### The cosmic landscape

Peter Woit has blogged (and no doubt many others will also blog) about Leonard Susskind's new book The Cosmic Landscape: String Theory and the Illusion of Intelligent Design. Before I go any further I must confess that I have

*not*yet read Susskind's book, so I will confine my comments to standard background material, and I will write later on about the specific details that Susskind includes in his book.

To summarise, Susskind says that string theory does

*not*make a useful number of testable predictions, but it

*does*predict a mind-bogglingly large number of vacua (each of which has its own laws of physics) so by random chance it can give rise to a universe in which the laws of physics are indeed as observed.

This last property is called the "cosmic landscape", because there is a landscape of alternative vacua, which allows the weak form of the anthropic principle to bear fruit. What this means is that we observe the universe to be exquisitely fine-tuned for our existence, because it is

*one*of the mind-bogglingly

*large*number of alternative vacua that happens to allow the development of observers like us. So there should be no big surprise that this fine-tuning is observed by us, because otherwise we would not be around to make the observations. The only universes that

*can*be observed by their occupants are precisely the ones that are tuned in such a way that observer-occupants can exist in them, and for which the universe must therefore appear to be fine-tuned from their own point of view.

Note that the anthropic principle is

*not*circular reasoning, because any system that can make measurements of its own behaviour (i.e. which has dynamics which allows its various parts to interact) must necessarily have certain correlations between its measur

*ing*parts (A) and its measur

*ed*parts (B), so A will express "surprise" that B (i.e. what A observes) has certain properties that are (seemingly unexpectedly) related to the properties of A. This is a generalisation of what the phrase "fine tuning" means.

Another way of looking at this is using Bayes theorem, which provides a uniquely

*rigorous and consistent*way of calculating what correlated entities "know" about each other. If the properties of the observer-occupants (A) are correlated with the laws of physics (B), then it follows using Bayes theorem that each can make predictions about the other. However, B => A is uncontroversial, whereas A => B is the weak anthropic principle. People who like B => A but

*not*A => B are implicitly denying Bayes theorem, which means they are happy to reason

*in*consistently. Enough said?

Despite the logical consistency of the weak anthropic principle many physicists hate it, and denounce it as unscientific. Susskind is

*not*one of these people; he accepts the "landscape" as a fact, and follows up its logical consequences where it is a physical framework for invoking the anthropic principle. However, he attracts the venom of those who hate the anthropic principle, because they perceive it as pulling the rug out from underneath science. This is because if the particular point which you occupy on the "landscape" has to be determined by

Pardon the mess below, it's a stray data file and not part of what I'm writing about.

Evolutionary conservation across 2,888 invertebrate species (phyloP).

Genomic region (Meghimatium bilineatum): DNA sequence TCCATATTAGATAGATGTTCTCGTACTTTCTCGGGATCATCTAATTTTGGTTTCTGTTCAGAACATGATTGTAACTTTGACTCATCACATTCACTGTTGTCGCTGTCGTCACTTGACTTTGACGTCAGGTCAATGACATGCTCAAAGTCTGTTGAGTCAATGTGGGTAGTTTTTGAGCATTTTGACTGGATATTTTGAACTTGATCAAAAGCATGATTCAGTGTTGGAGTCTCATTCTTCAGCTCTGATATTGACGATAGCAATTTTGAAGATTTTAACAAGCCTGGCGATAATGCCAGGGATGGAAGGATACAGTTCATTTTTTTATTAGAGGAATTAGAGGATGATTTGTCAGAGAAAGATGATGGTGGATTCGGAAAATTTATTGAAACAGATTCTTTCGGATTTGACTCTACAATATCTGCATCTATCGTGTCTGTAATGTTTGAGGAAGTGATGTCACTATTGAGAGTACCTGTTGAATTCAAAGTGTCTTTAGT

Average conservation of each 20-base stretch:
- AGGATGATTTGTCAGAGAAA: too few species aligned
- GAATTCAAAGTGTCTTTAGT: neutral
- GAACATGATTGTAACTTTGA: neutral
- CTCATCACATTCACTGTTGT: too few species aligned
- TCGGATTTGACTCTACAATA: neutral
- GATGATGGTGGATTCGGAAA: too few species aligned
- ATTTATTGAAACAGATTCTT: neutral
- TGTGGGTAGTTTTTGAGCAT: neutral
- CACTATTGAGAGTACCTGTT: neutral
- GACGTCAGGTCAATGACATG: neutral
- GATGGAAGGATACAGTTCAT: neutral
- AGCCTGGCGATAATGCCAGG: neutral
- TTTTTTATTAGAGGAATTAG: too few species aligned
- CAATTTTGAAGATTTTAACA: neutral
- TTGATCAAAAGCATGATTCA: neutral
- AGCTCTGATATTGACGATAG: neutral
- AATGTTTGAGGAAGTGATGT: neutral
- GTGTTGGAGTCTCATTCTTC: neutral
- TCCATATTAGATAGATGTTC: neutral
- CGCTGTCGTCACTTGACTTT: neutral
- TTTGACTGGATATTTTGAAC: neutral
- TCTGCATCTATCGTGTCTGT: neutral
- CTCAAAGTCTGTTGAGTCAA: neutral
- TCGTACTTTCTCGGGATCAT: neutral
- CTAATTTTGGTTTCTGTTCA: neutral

*experimental observation*, rather than by

*theoretical prediction*, then they claim that science has no predictive power, because the laws of physics are fixed by experiment rather than predicted by theory.

Just how arrogant can they get?

*Of course*the laws of physics fixed by experiment rather than predicted by theory! That is what science is about, after all. The role of theory is to interrelate the results of experiments where these results are

*correlated*with each other. That is

*still*possible in a universe whose laws of physics are determined by experiment, which is how scientists have been working all along. The problem is that the goal (dream?) of string theorists is to assign a much

*larger*role to theory than to experiment, so only a few basic properties (or perhaps no properties at all!) need to be determined by experiment, and then string theory is used to fill in the rest of the details. It is tough luck if the properties of the universe are such that that the predictive power of theory is smaller than string theorists would like it to be.

If the properties of the universe are correctly described by string theory (this may indeed be the case),

*and*string theory predicts a whole "landscape" of alternative laws of physics, then the string theorists have to work with that, and they will have to measure what they cannot calculate. There is nothing wrong with that. It is called doing

*science*, rather than doing

*philosophy*. It seems to me that the string theory zeolots who do

*not*like the "landscape", and who pour scorn on the weak anthropic principle, are trying to start a new type of philosophy that prefers

*only*(or

*mainly*) to calculate rather than to observe

*and*calculate.

String theorists should get out more, and they should do science rather than philosophy. The weak version of the anthropic principle is

*science*, but asserting that the laws of physics have to be derivable from first principles is

*philosophy*.

## 8 Comments:

So there should be no big surprise that this fine-tuning is observed by us, because otherwise we would not be around to make the observations. The only universes that can be observed by their occupants are precisely the ones that are tuned in such a way that observer-occupants can exist in them, and for which the universe must therefore appear to be fine-tuned from their own point of view.I don't think that's right, because it

should besurprising to us that the multitude of anthropic coincidences are balanced between diametrically opposing runaway tendencies, where any sustained deviation would send conditions so far away from your wildest dreams for life that "life as we know it" is the only form of life that's possible.I also think that it will eventually be proven that these are "ecobalances".

My argument was incomplete. I gave only the

firststep in the anthropic chain of reasoning.Fine-tuning manifests itself in many ways, two of which are:

1. It can be anthropically selected fine-tuning, where you have an